Last Thursday night, while attempting to pick up his twin brothers from a friend’s house nearby, Ralph Paul Yarl, 16, rang the wrong doorbell and was shot twice, once in the head. He was critically injured as a result.
As it was reported that the homeowner had been freed without being charged after spending 24 hours in custody, outrage over the issue continued to grow throughout the weekend.
On the other hand, the homeowner, named Andrew Lester, 85, was charged on Monday with one count of first-degree felony assault and one count of armed criminal action, which is also a felony, according to Clay County prosecutor Zachary Thompson. His $200,000 bail was imposed.
In a GoFundMe page, the boy’s aunt, Faith Spoonmoore, said that her nephew was a talented student who had aspirations of majoring in chemical engineering.
In the United States, a nation of around 330 million people with an estimated 400 million guns, deadly shootings occur frequently.
Yet Yarl’s case has drawn particular attention as the country continues to struggle with a long history of violence against African Americans going unpunished.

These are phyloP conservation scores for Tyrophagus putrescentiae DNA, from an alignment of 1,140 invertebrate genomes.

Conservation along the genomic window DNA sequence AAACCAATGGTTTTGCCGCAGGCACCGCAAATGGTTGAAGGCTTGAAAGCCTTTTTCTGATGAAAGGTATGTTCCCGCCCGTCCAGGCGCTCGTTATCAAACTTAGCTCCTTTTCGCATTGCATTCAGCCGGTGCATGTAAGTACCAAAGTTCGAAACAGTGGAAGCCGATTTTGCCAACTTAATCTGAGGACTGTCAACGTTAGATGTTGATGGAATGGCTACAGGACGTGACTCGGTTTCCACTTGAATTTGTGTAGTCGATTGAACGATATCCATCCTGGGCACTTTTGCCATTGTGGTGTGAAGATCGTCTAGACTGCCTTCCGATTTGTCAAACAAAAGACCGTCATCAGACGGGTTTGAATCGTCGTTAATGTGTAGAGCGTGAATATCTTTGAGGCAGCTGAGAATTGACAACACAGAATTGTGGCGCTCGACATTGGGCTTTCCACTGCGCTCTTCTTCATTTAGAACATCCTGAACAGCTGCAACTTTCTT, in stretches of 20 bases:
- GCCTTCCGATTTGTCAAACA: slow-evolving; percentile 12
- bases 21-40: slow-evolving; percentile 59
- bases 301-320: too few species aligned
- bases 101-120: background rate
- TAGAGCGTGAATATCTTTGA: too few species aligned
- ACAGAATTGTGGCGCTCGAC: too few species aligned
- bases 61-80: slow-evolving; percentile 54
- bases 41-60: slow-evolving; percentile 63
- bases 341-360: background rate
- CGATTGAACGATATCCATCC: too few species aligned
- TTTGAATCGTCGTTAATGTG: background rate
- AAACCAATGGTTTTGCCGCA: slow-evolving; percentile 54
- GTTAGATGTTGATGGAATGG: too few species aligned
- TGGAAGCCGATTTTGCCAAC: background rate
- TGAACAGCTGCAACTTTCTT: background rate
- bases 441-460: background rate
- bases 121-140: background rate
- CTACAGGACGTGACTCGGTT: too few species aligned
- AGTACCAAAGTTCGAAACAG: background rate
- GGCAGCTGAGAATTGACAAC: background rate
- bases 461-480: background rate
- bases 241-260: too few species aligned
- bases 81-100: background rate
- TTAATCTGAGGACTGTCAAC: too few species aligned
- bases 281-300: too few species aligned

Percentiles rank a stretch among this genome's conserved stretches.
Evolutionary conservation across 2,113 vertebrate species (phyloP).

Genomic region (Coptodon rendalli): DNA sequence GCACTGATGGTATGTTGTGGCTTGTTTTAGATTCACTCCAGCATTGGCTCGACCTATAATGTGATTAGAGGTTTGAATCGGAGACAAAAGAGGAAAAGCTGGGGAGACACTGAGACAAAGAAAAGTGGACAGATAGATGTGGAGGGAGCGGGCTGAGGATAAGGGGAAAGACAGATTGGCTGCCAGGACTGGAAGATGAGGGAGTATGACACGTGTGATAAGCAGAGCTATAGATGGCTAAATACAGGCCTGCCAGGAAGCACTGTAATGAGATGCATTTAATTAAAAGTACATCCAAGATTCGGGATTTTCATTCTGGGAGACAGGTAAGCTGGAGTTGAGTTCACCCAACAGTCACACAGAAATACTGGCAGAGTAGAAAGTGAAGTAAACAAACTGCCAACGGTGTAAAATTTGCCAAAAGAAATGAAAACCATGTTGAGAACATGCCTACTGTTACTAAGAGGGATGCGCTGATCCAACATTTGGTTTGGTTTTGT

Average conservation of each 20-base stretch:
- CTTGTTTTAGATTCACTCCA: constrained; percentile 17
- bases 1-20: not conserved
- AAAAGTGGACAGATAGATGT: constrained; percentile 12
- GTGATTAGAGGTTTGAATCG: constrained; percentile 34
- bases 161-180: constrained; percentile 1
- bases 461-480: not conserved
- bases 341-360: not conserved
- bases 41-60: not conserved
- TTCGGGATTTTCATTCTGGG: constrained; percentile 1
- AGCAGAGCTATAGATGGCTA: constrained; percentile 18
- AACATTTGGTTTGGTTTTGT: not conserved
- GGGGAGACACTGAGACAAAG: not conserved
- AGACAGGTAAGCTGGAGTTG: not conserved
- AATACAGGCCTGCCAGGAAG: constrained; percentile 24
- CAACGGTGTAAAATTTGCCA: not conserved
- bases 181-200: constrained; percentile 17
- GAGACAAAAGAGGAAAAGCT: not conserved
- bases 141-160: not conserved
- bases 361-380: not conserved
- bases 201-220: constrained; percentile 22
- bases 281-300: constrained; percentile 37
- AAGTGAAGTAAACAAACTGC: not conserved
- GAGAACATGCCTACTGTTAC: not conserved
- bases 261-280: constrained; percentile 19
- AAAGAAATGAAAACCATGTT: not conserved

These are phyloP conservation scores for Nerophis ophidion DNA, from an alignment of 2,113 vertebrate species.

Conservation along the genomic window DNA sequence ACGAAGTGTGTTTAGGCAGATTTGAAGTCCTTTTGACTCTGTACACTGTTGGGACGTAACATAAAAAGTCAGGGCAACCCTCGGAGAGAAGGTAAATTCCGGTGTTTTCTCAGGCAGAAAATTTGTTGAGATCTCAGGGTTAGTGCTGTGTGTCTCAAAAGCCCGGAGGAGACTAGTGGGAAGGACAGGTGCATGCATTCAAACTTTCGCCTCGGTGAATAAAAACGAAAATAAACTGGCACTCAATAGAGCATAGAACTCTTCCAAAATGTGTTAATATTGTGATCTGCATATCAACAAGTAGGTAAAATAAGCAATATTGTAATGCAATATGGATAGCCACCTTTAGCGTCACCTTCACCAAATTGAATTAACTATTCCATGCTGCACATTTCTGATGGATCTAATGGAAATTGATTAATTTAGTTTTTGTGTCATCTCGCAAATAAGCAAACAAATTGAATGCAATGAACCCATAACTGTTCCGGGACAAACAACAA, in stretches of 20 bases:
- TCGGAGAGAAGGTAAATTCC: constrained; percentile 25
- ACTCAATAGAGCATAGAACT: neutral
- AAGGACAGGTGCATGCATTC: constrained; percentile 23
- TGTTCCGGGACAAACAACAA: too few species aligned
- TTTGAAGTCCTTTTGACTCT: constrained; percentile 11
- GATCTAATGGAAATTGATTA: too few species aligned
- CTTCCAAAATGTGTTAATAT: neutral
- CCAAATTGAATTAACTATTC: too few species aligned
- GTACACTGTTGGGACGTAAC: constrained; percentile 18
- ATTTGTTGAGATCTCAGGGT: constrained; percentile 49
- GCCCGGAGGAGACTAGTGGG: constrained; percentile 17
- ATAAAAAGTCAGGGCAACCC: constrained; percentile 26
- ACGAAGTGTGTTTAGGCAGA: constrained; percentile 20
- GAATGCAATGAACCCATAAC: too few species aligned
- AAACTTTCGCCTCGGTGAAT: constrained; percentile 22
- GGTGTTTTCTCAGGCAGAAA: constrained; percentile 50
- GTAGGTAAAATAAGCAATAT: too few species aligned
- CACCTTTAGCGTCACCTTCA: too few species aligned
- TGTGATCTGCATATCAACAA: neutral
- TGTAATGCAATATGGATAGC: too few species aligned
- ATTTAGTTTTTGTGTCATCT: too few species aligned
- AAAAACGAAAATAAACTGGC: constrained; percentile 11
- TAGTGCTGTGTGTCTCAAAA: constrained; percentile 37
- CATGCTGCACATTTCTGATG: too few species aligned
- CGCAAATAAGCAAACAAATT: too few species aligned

President Joe Biden called Yarl on the phone Monday night, the White House reported, “and offered his optimism for a fast recovery.”
At a press conference on Sunday evening, Kansas City Police Chief Stacey Graves stated that the intelligence at the time “does not imply that it’s racially motivated, that’s still an active investigation.”
Yet I am aware of the racial aspects of this case as the police chief. I do acknowledge and comprehend the community’s worry.
Even though the shooting victim from New York State did not live, charges were also filed on Monday in a related case there.
A 20-year-old woman named Kaylin Gillis was tragically shot by a homeowner on Saturday night after she and three other people arrived to the incorrect location while looking for a friend’s house, according to police in the state of New York.
The subject walked out onto his porch for whatever reason and fired two rounds, one of which impacted the vehicle that they were departing after realizing they were at the wrong place, Kaylin was in,” said Jeffrey Murphy, the sheriff of Washington County, where the shooting took place.